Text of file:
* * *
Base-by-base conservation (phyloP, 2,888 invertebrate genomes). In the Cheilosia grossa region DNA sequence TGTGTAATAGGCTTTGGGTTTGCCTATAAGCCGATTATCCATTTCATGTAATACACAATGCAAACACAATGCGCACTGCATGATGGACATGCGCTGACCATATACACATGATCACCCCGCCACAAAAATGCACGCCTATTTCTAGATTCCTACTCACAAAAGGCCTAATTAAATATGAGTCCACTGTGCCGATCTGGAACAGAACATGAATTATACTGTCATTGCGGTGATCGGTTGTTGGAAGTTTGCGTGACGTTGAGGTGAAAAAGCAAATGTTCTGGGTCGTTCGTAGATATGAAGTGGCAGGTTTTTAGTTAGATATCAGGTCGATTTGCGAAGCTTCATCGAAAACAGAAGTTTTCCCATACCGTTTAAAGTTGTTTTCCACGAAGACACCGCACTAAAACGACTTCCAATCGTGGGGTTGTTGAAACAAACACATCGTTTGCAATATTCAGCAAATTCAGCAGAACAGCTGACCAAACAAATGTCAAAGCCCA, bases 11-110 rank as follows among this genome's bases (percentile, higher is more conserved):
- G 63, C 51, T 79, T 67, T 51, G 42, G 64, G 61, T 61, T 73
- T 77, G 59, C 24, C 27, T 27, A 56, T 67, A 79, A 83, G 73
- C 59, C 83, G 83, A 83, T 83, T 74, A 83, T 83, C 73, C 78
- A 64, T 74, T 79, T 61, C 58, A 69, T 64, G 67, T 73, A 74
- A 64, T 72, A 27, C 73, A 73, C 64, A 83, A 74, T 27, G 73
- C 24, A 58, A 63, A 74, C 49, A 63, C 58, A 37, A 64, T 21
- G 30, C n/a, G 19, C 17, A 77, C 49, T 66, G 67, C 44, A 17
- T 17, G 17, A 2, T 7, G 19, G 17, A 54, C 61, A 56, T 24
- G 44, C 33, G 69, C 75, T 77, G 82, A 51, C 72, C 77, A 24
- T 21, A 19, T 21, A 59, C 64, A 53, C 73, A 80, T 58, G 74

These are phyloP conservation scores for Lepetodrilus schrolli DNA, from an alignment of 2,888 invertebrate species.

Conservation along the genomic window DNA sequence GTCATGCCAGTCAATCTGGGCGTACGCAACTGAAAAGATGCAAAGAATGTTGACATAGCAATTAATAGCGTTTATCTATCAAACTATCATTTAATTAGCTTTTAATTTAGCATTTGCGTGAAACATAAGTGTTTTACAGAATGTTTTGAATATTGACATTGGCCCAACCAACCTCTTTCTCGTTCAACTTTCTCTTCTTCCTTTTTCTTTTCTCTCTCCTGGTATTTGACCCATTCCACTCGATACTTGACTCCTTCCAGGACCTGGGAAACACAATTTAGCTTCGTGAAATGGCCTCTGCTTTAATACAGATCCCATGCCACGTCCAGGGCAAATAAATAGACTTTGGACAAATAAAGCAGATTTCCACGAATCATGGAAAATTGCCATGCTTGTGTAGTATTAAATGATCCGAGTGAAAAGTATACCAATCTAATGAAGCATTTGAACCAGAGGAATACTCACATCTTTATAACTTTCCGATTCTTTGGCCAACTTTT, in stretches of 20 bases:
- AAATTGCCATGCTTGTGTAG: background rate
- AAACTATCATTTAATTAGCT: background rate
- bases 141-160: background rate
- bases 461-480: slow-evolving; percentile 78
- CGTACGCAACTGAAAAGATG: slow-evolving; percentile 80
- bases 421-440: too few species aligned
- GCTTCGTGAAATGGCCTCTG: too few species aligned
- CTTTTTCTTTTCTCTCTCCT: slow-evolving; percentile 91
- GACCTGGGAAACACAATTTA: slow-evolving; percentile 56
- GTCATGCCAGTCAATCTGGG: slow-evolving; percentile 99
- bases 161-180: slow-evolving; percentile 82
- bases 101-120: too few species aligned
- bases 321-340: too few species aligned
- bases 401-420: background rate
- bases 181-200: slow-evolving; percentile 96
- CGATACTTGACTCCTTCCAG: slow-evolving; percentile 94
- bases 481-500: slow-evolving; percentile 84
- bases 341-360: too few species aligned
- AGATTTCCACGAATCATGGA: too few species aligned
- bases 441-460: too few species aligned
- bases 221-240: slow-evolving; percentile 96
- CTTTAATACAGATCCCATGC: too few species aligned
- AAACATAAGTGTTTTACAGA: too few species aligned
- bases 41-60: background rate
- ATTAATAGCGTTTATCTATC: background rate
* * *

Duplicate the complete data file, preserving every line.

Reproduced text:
Base-by-base conservation (phyloP, 2,888 invertebrate genomes). In the Cheilosia grossa region DNA sequence TGTGTAATAGGCTTTGGGTTTGCCTATAAGCCGATTATCCATTTCATGTAATACACAATGCAAACACAATGCGCACTGCATGATGGACATGCGCTGACCATATACACATGATCACCCCGCCACAAAAATGCACGCCTATTTCTAGATTCCTACTCACAAAAGGCCTAATTAAATATGAGTCCACTGTGCCGATCTGGAACAGAACATGAATTATACTGTCATTGCGGTGATCGGTTGTTGGAAGTTTGCGTGACGTTGAGGTGAAAAAGCAAATGTTCTGGGTCGTTCGTAGATATGAAGTGGCAGGTTTTTAGTTAGATATCAGGTCGATTTGCGAAGCTTCATCGAAAACAGAAGTTTTCCCATACCGTTTAAAGTTGTTTTCCACGAAGACACCGCACTAAAACGACTTCCAATCGTGGGGTTGTTGAAACAAACACATCGTTTGCAATATTCAGCAAATTCAGCAGAACAGCTGACCAAACAAATGTCAAAGCCCA, bases 11-110 rank as follows among this genome's bases (percentile, higher is more conserved):
- G 63, C 51, T 79, T 67, T 51, G 42, G 64, G 61, T 61, T 73
- T 77, G 59, C 24, C 27, T 27, A 56, T 67, A 79, A 83, G 73
- C 59, C 83, G 83, A 83, T 83, T 74, A 83, T 83, C 73, C 78
- A 64, T 74, T 79, T 61, C 58, A 69, T 64, G 67, T 73, A 74
- A 64, T 72, A 27, C 73, A 73, C 64, A 83, A 74, T 27, G 73
- C 24, A 58, A 63, A 74, C 49, A 63, C 58, A 37, A 64, T 21
- G 30, C n/a, G 19, C 17, A 77, C 49, T 66, G 67, C 44, A 17
- T 17, G 17, A 2, T 7, G 19, G 17, A 54, C 61, A 56, T 24
- G 44, C 33, G 69, C 75, T 77, G 82, A 51, C 72, C 77, A 24
- T 21, A 19, T 21, A 59, C 64, A 53, C 73, A 80, T 58, G 74

These are phyloP conservation scores for Lepetodrilus schrolli DNA, from an alignment of 2,888 invertebrate species.

Conservation along the genomic window DNA sequence GTCATGCCAGTCAATCTGGGCGTACGCAACTGAAAAGATGCAAAGAATGTTGACATAGCAATTAATAGCGTTTATCTATCAAACTATCATTTAATTAGCTTTTAATTTAGCATTTGCGTGAAACATAAGTGTTTTACAGAATGTTTTGAATATTGACATTGGCCCAACCAACCTCTTTCTCGTTCAACTTTCTCTTCTTCCTTTTTCTTTTCTCTCTCCTGGTATTTGACCCATTCCACTCGATACTTGACTCCTTCCAGGACCTGGGAAACACAATTTAGCTTCGTGAAATGGCCTCTGCTTTAATACAGATCCCATGCCACGTCCAGGGCAAATAAATAGACTTTGGACAAATAAAGCAGATTTCCACGAATCATGGAAAATTGCCATGCTTGTGTAGTATTAAATGATCCGAGTGAAAAGTATACCAATCTAATGAAGCATTTGAACCAGAGGAATACTCACATCTTTATAACTTTCCGATTCTTTGGCCAACTTTT, in stretches of 20 bases:
- AAATTGCCATGCTTGTGTAG: background rate
- AAACTATCATTTAATTAGCT: background rate
- bases 141-160: background rate
- bases 461-480: slow-evolving; percentile 78
- CGTACGCAACTGAAAAGATG: slow-evolving; percentile 80
- bases 421-440: too few species aligned
- GCTTCGTGAAATGGCCTCTG: too few species aligned
- CTTTTTCTTTTCTCTCTCCT: slow-evolving; percentile 91
- GACCTGGGAAACACAATTTA: slow-evolving; percentile 56
- GTCATGCCAGTCAATCTGGG: slow-evolving; percentile 99
- bases 161-180: slow-evolving; percentile 82
- bases 101-120: too few species aligned
- bases 321-340: too few species aligned
- bases 401-420: background rate
- bases 181-200: slow-evolving; percentile 96
- CGATACTTGACTCCTTCCAG: slow-evolving; percentile 94
- bases 481-500: slow-evolving; percentile 84
- bases 341-360: too few species aligned
- AGATTTCCACGAATCATGGA: too few species aligned
- bases 441-460: too few species aligned
- bases 221-240: slow-evolving; percentile 96
- CTTTAATACAGATCCCATGC: too few species aligned
- AAACATAAGTGTTTTACAGA: too few species aligned
- bases 41-60: background rate
- ATTAATAGCGTTTATCTATC: background rate